Up until the age of three, Isabel was just like any other little girl – a bright, lively child affectionately described as a whirlwind by her parents, Sophie and James. Little did they know the devastating diagnosis that would soon change everything for her and her family.
Isabel was born with no medical problems, reaching all the usual developmental milestones. “It was around Christmas when Isabel started to randomly have some funny turns, so we took her to have some routine tests,” explains Mum, Sophie. On Christmas Eve, a few days after her third birthday, the family were told that Isabel had epilepsy.
Four months later they received a phone call delivering the most unimaginable news. Isabel was diagnosed with Late Infantile Battens Disease. A genetic condition, Late Infantile Battens Disease is a life-limiting neuro-degenerative brain disease.
A particularly cruel disease, the symptoms develop rapidly with life expectancy just 6-10 years old. “You are told these things then looking at her you just can’t believe it,” explains Dad, James.
Whilst still struggling to come to terms with the devastating news about Isabel, the couple had an agonising three month wait to find out if their then, 8-week-old son, Theo, also had the genetic condition; the results came back negative. It was then that they were referred to Christopher’s. “We knew we needed to be able to get the support whilst she appeared to be well and able so that everything just became part of her life,” says Sophie. “We felt we had two choices, to face it…or not. I don’t think we could ever underestimate what having that support has done for us. I think if we hadn’t said yes to it we’d be in a very different place right now.”
“We brought her to Christopher’s early to try to get her involved in the activities and get to know people and I think that has helped her,” says James. Although Isabel suffers from dementia, she is cognitively very aware of what’s happening to her. While her short term memory is very poor, her long term memory is good – so it was very important for the family to create and cement memories and experiences early on.
Christopher’s has also been able to provide a chance for Isabel to have fun with her two younger brothers, Theo, 4, and Noah, 1. “Isabel loves swimming, but with the water being too cold at regular pools it became an issue for her as her muscles deteriorated,” explains Sophie, “so it’s great she can swim with her brothers – something so normal.”
The family also get the support of Hospice at Home. “Our Hospice at Home carer has come for two years and although Isabel doesn’t see her all the time, she still responds to her. That is such a breath of fresh air for us, for when you have someone who comes solely to dedicate their time to Isabel you feel that you can step back and spend time with the boys, knowing she’s with somebody who wants to give her their time.”
Within a year of Isabel’s diagnosis at three and a half years old, she needed to be tube fed, lost the ability to walk, the majority of her language skills and her seizures increased. By the end of 2016 she started to lose her sight. “Every skill she’s lost, she’s adapted,” says James.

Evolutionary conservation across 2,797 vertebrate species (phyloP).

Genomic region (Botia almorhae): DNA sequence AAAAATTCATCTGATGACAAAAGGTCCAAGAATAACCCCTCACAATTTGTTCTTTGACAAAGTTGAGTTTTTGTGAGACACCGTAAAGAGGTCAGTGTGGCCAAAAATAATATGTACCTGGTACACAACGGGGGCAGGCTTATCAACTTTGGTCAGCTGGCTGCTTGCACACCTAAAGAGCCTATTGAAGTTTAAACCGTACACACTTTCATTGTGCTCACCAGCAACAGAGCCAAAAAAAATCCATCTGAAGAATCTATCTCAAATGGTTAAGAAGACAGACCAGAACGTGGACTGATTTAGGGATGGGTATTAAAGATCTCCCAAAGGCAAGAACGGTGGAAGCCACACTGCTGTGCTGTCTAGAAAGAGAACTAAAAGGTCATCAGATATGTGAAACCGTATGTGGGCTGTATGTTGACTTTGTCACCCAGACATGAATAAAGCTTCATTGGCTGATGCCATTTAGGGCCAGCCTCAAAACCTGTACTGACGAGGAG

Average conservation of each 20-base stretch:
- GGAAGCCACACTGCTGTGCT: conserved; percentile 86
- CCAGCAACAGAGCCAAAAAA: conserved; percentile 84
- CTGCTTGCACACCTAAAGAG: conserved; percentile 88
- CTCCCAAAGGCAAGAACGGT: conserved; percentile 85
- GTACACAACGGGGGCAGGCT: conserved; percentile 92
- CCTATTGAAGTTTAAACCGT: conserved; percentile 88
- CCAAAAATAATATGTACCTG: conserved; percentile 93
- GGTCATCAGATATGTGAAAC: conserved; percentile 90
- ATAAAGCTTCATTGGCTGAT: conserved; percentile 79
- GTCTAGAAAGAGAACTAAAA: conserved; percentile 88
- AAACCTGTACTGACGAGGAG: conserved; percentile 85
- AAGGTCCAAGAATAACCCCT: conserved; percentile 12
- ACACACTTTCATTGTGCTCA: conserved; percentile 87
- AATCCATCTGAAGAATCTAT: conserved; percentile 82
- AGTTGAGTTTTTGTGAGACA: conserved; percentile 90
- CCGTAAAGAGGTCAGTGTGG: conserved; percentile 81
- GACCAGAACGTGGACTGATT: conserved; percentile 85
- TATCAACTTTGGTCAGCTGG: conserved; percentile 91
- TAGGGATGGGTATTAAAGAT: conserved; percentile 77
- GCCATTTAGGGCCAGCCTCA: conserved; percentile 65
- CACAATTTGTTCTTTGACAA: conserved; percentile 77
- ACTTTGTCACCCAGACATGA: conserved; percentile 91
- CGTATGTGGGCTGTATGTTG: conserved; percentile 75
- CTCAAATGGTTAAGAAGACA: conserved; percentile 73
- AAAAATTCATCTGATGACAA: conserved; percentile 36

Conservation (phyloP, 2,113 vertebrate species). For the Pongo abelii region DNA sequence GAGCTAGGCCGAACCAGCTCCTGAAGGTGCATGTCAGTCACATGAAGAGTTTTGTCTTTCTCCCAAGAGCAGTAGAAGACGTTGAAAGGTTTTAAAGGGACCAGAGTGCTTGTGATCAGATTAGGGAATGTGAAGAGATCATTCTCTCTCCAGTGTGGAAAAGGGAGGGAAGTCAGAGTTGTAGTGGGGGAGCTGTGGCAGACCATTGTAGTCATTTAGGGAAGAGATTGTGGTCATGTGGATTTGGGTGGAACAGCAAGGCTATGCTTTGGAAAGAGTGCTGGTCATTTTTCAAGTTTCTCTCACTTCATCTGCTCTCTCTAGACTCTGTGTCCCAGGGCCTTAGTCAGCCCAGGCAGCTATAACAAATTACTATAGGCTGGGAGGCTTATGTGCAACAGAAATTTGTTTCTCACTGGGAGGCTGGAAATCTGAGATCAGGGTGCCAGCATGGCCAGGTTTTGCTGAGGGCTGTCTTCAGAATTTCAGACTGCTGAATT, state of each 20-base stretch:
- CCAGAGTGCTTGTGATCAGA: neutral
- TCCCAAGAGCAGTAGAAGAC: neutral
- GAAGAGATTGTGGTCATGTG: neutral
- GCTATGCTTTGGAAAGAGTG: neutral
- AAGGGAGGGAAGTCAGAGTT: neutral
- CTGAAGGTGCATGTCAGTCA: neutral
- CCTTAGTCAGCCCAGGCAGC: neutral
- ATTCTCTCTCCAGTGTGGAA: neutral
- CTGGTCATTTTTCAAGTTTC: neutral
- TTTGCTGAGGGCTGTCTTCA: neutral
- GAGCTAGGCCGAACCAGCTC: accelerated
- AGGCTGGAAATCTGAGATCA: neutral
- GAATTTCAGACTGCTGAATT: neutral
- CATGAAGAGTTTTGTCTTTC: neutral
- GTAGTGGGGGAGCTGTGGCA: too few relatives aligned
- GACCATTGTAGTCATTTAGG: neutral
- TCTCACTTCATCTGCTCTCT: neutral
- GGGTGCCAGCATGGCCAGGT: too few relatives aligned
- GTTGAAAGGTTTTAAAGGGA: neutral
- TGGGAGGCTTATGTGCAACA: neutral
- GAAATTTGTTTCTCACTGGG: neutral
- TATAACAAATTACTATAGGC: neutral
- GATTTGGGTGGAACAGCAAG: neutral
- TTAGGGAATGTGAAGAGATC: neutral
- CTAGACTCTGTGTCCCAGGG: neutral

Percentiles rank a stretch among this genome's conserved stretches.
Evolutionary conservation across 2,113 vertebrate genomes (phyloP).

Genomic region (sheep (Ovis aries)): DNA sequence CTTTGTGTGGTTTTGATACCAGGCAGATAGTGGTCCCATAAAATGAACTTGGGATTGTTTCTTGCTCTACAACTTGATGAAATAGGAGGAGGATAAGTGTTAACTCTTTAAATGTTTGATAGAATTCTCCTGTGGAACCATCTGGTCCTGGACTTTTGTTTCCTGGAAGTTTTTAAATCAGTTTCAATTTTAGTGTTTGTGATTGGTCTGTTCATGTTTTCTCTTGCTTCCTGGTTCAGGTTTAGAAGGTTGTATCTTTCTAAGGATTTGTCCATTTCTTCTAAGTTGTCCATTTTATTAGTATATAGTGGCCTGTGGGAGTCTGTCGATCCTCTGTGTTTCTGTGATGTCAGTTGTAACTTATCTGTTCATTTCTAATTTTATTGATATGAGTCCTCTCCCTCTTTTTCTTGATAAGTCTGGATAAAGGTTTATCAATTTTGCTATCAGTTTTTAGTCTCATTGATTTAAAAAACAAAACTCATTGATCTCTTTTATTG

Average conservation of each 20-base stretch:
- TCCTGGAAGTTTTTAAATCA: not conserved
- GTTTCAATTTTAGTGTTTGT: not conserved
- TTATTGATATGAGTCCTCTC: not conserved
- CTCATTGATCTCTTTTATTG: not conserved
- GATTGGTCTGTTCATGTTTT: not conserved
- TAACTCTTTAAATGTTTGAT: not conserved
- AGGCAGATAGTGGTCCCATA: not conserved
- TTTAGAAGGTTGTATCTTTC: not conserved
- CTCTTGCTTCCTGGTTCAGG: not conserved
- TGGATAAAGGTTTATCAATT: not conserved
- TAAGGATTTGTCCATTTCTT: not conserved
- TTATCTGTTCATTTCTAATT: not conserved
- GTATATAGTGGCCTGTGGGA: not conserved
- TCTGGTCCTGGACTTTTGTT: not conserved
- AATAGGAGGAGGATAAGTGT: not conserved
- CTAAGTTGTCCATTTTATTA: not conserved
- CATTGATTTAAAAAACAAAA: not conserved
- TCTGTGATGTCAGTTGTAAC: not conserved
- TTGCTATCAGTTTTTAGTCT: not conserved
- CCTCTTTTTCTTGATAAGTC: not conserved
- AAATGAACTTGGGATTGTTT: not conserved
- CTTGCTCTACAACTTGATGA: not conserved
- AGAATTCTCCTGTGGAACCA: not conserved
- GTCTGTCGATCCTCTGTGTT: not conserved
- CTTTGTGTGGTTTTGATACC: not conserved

Late Infantile Batten’s Disease means that any additional bout of illness from flu, colds and operations will speed up the progression of the disease. Only last November Isabel had a life-threatening chest infection. “You have to adapt; we never think in years anymore, we think in days so our main job is making memories and normality,” says Sophie.
“Isabel now needs so much care that 24 hours a day has become quite a lot to manage. If she’s at Christopher’s we can make the most of just being with her, not needing to worry about all the medical side of things. They give her the same level of care that we do; they really do want to look after her. They are incredible – you don’t get many people in the world that will take her and love her like we do.”
“The hospice gives us a sense of feeling normal,” says James. “When you’re out in the community you can feel isolated and separate from the rest of society but at Christopher’s you just feel normal, you don’t feel like an outsider. It is like an extended part of our family.”
“We come here and relax totally in the knowledge that this isn’t just about respite,” says Sophie, “this is about coming and having a sort of normalness in our life. As much as we know her life will end, the support from Shooting Star Children’s Hospices has meant that it’s been a lot easier for Isabel to manage – particularly emotionally.
“We’ve been on a bit of a journey with Isabel and learned so much from her. We’ve come to understand the importance of quality of life,” says Sophie; “and while her quality of life is still good, we will always fight for her and we’ve always said we’ll know when it’s not – we’ll know when she’s had enough. She fights and I don’t know how she does it; she has a super human level of positivity – when we’re all feeling down she’s just laughing and that’s what drives you. People say we’re brave, well, actually she’s the brave one and we draw so much strength from that.”
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